Members of Hui O’ Hawai’i, the University of Oregon Hawaii Club, have been preparing for their 44th annual lūʻau all school year. From choosing a theme to choreographing an entire show to spending seven hours the weekend before finalizing the performance, preparing for the event has required an extensive amount of work. But, even though the dances will be entertaining and the show will be beautiful, the club wants attendees to understand the depth of what they’re watching.“We’re not a performance group,” Polani Mo’okini, president of the University of Oregon Hawaii Club, said.
While some UO students have only heard of Hawaii Club because of the luau—the club’s biggest event of the year—the event is a secondary part of the club’s role on campus.
“Our first mission is to make sure our students have a home away from home,” Mo’okini said. “The second is to continue to educate ourselves. Cultures aren’t something you learn in the classroom.”
For many members, like Mo’okini, the club is a space where they can find comfort in their culture, which is mostly absent in the larger Eugene area; meetings are as much about practicing language and sharing oral stories as they are about coming together as a community of people who understand each other’s experiences.
“In a dominantly white world, it’s hard to preserve our culture,” Tepora Lavatai, director of Kalapu Pasifika, UO’s Pacific Islander Club, said. Lavatai helped create the Pacific Islander Club—which partners with Hawaii Club for the end of year luau—two years ago after noticing there wasn’t a designated space in Eugene for the Pacific Islander community.The primary function of the club, similar to that of Hawaii Club, is to create a space for Pacific Islander students to feel at home, but having a designated group on campus also raises the visibility of these students on campus.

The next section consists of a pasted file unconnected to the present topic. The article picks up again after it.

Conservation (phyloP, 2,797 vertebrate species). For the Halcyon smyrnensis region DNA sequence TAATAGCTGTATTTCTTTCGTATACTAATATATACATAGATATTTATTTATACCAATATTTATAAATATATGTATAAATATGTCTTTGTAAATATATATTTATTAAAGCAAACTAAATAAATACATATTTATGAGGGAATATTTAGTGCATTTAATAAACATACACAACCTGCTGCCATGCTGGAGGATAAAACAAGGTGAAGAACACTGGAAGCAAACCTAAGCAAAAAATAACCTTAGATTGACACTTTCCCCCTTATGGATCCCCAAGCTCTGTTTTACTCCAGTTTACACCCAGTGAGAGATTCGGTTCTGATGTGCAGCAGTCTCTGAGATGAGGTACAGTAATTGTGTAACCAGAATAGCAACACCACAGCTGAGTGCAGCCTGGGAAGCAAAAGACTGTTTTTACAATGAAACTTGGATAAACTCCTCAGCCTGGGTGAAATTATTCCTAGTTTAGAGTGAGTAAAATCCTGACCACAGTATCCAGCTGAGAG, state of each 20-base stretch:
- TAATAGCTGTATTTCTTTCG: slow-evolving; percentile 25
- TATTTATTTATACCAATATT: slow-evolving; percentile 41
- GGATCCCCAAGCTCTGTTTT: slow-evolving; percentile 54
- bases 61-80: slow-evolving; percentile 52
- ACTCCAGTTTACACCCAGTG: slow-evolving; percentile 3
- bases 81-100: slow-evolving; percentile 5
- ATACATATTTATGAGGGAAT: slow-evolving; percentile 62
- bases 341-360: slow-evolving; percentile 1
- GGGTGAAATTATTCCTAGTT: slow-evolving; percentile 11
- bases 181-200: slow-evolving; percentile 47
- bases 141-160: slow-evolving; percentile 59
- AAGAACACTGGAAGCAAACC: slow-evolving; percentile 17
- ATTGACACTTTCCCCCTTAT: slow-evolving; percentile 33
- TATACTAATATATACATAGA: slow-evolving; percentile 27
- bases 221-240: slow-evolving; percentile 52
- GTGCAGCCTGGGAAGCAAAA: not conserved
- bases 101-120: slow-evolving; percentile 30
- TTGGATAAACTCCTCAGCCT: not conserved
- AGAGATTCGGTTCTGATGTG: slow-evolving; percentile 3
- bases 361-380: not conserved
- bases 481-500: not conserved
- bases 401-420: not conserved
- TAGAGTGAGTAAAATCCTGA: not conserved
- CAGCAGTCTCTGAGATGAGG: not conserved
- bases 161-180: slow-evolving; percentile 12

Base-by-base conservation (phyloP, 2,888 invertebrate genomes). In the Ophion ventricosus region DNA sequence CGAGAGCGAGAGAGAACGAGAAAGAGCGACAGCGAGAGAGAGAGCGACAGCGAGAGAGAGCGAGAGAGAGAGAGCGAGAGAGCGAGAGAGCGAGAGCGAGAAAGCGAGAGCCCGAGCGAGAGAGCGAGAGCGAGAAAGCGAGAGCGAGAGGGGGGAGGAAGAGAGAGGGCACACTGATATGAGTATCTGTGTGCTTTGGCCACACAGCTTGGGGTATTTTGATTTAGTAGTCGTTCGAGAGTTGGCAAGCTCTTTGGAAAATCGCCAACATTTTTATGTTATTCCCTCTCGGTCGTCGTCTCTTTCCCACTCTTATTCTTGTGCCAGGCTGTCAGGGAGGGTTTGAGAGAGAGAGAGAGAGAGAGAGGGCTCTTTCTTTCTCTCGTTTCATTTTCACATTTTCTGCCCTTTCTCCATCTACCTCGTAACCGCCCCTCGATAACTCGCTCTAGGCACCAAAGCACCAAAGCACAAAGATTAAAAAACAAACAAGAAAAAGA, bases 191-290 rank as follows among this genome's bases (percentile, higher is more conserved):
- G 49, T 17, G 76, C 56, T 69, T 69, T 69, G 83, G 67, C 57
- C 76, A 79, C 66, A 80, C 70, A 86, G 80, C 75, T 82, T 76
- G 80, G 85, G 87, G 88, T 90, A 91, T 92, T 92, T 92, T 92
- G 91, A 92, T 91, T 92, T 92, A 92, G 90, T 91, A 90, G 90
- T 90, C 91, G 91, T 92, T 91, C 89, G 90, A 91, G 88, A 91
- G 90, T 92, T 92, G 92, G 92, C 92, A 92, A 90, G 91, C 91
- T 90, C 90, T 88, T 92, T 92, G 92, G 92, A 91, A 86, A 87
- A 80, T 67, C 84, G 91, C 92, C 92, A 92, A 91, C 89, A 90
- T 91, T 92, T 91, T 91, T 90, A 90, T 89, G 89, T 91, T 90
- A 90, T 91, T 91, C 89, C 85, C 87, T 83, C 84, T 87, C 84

The University of Oregon may have a majority white student body, but communities of color exist throughout campus life. Public events like the yearly luau help elevate the general student body’s awareness. Even if the luau is a student’s only interaction with Hawaii Club and Pacific Islander Club, Lavatai believes that the event transcends surface level entertainment.
“Performing is our way of speaking out, among other things,” Lavatai said. “[Our culture is] beautiful, and we do perform, but you can see the family aspect in our performance.”
This year’s luau theme is “‘O nā hōkū nō nā kiu o ka lani,” translating to “the stars are the spies of heaven.” The event is Saturday, May 25 at MacArthur Court on the University of Oregon campus. Doors open at 5 p.m., dinner is served at 6 p.m. and the show starts at 6:30 p.m. Tickets are $10 for UO students and can be purchased at the UO ticket office or online.